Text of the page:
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"Bad People Might Use Your Journalism for Bad Things" is a Bad Argument
Though it's becoming a common one
If you want to have a terrible time, listen to this “discussion” (scare quotes justified if not absolutely required) between journalist Jesse Singal and The Majority Report’s Sam Seder and Emma Vigeland.
Some background: Jesse Singal is a journalist who is mostly known for his writing on youth gender medicine. Much of his work — most notably a high-profile 2018 Atlantic article — has pointed out that there’s a lot we don’t know about the best ways to treat minors who may have gender dysphoria, and that there’s evidence suggesting that guidelines and best practices are often ignored. This has made him a villain in some lefty circles; “Jesse Singal is a transphobe” is an article of faith among a certain strain of trans rights activists (FWIW, I’ve read Singal’s work and think the charge is unfair). Sam Seder and Emma Vigeland are hosts of The Majority Report, a left-wing radio show/podcast. Before their interaction with Singal — which was the end result of a Twitter disagreement — I didn’t know who Sam Seder and Emma Vigeland were. Having watched the exchange, I envy the version of me who didn’t know they existed; if anyone knows how to Eternal Sunshine of the Spotless Mind these clowns out of my brain, please see me in the comments section.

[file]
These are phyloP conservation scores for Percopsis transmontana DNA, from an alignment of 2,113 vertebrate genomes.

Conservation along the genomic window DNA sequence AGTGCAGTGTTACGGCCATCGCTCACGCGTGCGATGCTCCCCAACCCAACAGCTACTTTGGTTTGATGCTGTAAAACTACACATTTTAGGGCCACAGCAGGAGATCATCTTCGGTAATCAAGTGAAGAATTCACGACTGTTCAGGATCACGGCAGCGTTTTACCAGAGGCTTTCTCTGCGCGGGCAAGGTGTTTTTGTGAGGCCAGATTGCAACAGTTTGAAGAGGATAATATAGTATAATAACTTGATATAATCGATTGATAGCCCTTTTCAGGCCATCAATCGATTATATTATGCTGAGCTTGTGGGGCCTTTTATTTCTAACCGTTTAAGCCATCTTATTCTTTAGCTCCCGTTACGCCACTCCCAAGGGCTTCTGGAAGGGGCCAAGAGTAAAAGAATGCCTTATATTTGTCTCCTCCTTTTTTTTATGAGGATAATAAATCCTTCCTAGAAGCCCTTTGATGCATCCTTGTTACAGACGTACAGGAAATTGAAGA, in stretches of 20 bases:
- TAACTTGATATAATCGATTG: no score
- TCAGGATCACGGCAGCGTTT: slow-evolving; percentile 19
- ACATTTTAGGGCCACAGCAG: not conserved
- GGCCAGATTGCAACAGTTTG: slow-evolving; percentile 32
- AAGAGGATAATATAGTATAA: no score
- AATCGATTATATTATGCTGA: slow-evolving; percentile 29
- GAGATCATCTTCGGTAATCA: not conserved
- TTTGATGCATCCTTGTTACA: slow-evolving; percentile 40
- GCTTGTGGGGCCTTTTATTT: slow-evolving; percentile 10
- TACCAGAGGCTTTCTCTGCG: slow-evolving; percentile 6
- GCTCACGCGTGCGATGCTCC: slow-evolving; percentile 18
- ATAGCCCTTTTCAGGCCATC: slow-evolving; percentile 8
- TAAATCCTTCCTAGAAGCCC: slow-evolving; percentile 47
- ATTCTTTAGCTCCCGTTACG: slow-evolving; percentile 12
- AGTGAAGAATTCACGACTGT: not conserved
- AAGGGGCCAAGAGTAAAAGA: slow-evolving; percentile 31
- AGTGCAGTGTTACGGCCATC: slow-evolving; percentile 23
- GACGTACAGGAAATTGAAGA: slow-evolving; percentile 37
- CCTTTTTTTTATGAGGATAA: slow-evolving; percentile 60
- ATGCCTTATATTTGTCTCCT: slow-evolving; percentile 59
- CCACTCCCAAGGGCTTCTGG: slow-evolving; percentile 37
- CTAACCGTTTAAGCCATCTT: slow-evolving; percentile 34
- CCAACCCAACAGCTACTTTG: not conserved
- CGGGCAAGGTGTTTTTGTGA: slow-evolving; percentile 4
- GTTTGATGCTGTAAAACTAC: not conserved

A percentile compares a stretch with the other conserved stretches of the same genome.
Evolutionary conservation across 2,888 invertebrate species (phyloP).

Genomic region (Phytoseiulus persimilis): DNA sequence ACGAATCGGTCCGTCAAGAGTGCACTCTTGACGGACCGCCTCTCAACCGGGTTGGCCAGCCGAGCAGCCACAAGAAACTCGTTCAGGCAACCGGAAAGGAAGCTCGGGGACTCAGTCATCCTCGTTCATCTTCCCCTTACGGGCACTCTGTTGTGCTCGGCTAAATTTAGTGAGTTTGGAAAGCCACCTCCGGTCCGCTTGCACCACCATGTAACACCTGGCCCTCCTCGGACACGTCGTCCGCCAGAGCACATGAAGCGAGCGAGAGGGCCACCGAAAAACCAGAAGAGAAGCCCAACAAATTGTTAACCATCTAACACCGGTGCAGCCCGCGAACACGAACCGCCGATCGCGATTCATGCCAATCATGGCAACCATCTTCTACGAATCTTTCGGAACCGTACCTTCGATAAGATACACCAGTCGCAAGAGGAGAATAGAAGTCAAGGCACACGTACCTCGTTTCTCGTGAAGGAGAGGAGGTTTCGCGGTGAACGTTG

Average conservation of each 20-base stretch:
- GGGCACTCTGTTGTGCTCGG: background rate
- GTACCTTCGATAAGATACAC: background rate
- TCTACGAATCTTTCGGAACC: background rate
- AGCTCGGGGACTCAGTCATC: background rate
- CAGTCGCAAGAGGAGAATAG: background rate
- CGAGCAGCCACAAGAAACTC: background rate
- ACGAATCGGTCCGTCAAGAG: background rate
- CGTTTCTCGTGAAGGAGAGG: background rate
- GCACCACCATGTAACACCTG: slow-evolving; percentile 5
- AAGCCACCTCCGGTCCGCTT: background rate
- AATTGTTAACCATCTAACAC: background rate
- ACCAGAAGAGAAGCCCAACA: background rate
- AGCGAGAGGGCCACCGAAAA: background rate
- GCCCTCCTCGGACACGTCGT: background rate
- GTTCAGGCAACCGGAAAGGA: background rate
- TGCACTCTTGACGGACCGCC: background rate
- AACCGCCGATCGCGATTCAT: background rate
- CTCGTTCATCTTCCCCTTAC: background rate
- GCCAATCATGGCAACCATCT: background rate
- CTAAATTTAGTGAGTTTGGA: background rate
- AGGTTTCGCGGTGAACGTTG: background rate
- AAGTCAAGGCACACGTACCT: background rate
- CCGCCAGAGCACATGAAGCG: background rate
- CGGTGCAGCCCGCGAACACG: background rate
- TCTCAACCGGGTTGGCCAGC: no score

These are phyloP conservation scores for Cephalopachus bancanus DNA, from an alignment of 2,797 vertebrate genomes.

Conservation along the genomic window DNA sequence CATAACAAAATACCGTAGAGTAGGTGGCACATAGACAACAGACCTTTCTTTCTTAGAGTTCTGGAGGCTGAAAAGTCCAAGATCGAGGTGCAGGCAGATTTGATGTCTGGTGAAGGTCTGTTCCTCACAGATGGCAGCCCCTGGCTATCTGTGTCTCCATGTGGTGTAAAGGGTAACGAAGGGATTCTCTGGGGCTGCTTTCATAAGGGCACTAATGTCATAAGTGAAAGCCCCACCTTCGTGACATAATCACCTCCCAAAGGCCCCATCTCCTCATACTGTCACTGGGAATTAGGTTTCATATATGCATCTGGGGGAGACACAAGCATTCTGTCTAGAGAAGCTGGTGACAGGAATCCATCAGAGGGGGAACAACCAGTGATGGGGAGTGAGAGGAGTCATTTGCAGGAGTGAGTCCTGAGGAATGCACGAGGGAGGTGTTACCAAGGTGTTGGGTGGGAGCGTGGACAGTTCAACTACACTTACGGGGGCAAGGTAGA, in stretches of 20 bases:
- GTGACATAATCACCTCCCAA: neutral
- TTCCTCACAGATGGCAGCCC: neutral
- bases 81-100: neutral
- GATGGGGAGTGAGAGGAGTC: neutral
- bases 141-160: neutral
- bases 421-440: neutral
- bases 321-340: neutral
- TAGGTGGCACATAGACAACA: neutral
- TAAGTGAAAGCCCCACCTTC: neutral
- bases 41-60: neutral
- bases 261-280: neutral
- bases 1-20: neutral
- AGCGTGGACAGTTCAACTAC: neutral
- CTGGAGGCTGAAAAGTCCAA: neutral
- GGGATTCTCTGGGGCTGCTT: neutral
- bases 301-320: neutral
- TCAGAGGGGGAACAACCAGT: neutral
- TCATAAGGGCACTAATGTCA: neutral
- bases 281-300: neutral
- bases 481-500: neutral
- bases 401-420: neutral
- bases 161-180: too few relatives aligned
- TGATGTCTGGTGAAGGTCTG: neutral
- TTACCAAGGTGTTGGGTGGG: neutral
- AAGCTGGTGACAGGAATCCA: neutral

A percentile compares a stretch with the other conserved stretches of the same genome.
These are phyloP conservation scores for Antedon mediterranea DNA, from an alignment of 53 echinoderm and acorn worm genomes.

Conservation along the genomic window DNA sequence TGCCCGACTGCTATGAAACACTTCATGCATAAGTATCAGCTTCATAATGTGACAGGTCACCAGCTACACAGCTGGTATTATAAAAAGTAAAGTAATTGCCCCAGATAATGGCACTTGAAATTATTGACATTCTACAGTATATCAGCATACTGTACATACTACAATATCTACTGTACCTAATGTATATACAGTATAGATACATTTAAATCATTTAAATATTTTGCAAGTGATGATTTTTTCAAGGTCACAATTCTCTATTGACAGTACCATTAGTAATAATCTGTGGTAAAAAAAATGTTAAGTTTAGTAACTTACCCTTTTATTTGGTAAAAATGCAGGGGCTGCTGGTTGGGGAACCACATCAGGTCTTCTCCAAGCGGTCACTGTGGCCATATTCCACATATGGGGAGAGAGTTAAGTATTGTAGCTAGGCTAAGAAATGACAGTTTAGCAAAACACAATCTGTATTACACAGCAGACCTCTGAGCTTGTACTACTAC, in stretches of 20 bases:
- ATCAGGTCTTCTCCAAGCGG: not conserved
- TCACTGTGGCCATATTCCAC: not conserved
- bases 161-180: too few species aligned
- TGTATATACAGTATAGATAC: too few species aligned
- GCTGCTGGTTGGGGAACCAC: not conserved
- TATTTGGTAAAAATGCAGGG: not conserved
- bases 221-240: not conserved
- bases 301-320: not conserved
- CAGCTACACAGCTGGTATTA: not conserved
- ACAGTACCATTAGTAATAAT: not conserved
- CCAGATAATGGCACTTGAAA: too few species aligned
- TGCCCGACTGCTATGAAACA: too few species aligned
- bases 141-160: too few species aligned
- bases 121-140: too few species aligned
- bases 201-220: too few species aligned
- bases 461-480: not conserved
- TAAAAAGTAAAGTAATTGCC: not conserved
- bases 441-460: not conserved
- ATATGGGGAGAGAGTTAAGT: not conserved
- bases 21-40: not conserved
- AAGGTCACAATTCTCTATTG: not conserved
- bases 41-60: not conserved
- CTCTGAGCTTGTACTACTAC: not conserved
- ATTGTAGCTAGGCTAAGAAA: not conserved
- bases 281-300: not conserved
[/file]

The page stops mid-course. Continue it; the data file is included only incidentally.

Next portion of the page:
I’ll summarize the bit that’s relevant to this article for those who don’t want to watch the full 21-minute clip (and no-one who wants to enjoy their life and feel good about humanity should watch the full 21-minute clip). I will try to recount Seder’s argument fairly and accurately, so that I may then spend 2,000 words arguing that it’s a pile of shit.